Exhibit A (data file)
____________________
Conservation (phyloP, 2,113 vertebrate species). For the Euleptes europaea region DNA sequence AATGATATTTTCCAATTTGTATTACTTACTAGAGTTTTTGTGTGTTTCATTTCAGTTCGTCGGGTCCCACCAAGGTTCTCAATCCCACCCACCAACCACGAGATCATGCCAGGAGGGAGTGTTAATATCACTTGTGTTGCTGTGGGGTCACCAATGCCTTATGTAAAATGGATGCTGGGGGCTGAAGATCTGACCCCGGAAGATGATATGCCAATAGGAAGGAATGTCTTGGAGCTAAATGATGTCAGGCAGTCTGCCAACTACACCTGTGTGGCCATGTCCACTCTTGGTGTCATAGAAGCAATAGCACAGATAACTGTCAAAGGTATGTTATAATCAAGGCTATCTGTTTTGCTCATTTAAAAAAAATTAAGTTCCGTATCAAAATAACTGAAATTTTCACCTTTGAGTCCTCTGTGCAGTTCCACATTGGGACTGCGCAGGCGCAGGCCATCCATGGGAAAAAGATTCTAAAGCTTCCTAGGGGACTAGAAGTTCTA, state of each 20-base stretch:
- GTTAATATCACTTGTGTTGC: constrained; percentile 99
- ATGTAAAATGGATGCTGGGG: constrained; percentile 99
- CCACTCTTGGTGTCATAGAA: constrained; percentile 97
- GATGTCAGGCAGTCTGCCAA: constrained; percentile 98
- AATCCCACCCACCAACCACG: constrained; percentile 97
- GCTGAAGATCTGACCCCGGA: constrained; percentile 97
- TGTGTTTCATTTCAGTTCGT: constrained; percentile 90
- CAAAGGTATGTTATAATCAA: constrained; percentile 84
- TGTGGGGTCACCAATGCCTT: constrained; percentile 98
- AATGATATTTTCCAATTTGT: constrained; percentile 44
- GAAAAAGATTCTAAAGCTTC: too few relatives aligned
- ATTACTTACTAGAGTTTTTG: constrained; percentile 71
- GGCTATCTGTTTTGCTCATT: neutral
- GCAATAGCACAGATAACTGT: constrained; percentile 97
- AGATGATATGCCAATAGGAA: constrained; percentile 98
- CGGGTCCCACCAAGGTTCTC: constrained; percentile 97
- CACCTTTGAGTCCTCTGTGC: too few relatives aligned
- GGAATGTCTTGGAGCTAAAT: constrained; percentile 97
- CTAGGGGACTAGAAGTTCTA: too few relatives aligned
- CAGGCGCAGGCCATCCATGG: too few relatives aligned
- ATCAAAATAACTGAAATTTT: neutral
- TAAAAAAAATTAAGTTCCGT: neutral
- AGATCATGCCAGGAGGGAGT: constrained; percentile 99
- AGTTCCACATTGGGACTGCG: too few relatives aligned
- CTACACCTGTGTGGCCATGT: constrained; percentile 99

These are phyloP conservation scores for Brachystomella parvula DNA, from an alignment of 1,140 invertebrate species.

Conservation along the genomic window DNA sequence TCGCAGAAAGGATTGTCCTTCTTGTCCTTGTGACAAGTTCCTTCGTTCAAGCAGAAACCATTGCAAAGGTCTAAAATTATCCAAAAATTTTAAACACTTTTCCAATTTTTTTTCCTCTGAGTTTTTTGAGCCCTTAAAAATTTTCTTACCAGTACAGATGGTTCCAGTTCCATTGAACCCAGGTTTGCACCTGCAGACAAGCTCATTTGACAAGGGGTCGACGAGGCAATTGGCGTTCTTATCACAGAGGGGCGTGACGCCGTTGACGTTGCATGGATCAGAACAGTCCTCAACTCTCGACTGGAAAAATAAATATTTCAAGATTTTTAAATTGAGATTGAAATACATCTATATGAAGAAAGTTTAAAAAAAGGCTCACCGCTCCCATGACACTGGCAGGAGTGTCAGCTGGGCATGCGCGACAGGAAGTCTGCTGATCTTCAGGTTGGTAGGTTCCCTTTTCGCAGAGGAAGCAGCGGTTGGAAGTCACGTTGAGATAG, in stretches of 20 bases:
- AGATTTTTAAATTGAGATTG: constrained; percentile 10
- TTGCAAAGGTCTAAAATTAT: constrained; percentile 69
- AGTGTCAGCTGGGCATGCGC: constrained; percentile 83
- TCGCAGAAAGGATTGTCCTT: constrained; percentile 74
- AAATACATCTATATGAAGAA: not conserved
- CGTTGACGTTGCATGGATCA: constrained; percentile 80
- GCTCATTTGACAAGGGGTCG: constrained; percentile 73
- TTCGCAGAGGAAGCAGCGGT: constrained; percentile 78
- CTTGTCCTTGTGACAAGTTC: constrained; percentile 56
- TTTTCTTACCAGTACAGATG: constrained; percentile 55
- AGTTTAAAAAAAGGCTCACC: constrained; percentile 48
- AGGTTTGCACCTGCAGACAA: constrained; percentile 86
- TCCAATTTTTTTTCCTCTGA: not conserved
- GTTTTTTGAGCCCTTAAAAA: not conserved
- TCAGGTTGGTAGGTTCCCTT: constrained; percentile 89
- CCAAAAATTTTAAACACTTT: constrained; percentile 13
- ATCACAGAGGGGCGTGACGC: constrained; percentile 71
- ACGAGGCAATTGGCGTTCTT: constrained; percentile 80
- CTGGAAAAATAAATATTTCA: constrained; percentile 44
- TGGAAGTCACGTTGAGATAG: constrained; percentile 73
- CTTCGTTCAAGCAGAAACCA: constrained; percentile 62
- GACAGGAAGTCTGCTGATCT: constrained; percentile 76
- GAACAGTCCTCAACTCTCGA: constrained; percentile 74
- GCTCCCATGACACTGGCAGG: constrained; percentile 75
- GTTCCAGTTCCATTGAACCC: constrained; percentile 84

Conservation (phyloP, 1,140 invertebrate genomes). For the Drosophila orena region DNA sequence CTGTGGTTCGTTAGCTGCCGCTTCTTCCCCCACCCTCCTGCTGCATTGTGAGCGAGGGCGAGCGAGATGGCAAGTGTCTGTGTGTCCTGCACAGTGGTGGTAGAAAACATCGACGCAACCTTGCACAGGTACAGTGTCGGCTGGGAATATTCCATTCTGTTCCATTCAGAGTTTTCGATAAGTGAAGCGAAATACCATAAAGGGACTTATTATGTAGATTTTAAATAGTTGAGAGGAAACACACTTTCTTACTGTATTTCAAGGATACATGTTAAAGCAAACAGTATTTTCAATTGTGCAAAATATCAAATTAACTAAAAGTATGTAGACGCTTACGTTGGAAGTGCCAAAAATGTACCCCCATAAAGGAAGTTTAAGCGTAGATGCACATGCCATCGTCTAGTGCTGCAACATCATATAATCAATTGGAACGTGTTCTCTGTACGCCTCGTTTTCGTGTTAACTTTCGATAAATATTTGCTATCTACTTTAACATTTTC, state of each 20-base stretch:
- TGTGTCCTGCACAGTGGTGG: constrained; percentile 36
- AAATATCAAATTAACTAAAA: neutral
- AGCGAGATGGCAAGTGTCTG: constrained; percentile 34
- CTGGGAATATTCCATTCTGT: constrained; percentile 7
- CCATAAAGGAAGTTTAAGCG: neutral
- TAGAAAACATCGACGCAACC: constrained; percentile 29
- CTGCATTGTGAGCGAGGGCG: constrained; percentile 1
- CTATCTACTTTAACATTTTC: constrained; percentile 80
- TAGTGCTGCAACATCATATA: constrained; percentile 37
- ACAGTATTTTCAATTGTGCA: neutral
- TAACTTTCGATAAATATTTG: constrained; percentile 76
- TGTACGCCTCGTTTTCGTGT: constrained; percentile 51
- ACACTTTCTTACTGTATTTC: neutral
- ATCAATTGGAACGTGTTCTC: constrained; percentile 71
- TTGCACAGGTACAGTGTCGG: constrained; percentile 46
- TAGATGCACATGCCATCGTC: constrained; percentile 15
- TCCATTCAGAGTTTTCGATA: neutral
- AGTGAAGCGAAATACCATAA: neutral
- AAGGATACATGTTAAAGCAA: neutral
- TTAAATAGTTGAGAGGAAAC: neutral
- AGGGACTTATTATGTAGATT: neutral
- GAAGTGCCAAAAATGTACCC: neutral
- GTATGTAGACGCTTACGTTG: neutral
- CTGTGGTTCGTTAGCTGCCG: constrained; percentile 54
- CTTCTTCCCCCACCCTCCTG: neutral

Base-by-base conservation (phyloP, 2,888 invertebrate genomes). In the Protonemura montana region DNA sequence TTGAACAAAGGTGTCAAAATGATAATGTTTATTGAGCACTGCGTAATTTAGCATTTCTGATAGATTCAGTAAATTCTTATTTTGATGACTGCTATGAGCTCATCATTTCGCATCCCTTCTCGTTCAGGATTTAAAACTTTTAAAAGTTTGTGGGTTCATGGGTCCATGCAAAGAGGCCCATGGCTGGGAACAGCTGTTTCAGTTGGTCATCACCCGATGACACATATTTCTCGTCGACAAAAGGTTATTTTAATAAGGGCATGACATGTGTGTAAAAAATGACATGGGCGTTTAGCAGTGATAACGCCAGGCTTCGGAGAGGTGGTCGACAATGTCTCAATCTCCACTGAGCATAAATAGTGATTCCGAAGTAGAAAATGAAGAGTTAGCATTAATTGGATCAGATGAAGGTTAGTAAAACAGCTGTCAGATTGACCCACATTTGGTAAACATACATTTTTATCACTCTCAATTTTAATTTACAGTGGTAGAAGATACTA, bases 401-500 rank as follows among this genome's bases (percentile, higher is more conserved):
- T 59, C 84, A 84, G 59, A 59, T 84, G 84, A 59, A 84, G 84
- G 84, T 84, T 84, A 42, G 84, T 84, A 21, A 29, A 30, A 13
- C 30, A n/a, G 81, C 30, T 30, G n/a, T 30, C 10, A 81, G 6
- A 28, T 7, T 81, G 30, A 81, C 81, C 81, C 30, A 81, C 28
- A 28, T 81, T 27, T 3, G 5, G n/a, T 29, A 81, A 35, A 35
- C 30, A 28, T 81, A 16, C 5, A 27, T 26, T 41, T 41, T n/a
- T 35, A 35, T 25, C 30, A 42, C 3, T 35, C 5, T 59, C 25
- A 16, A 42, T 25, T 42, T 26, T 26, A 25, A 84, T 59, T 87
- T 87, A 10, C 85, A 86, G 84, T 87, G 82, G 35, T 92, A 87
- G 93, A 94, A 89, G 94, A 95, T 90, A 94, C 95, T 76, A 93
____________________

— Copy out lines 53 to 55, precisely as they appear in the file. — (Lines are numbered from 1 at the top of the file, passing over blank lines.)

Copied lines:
- GTTCCAGTTCCATTGAACCC: constrained; percentile 84

Conservation (phyloP, 1,140 invertebrate genomes). For the Drosophila orena region DNA sequence CTGTGGTTCGTTAGCTGCCGCTTCTTCCCCCACCCTCCTGCTGCATTGTGAGCGAGGGCGAGCGAGATGGCAAGTGTCTGTGTGTCCTGCACAGTGGTGGTAGAAAACATCGACGCAACCTTGCACAGGTACAGTGTCGGCTGGGAATATTCCATTCTGTTCCATTCAGAGTTTTCGATAAGTGAAGCGAAATACCATAAAGGGACTTATTATGTAGATTTTAAATAGTTGAGAGGAAACACACTTTCTTACTGTATTTCAAGGATACATGTTAAAGCAAACAGTATTTTCAATTGTGCAAAATATCAAATTAACTAAAAGTATGTAGACGCTTACGTTGGAAGTGCCAAAAATGTACCCCCATAAAGGAAGTTTAAGCGTAGATGCACATGCCATCGTCTAGTGCTGCAACATCATATAATCAATTGGAACGTGTTCTCTGTACGCCTCGTTTTCGTGTTAACTTTCGATAAATATTTGCTATCTACTTTAACATTTTC, state of each 20-base stretch:
- TGTGTCCTGCACAGTGGTGG: constrained; percentile 36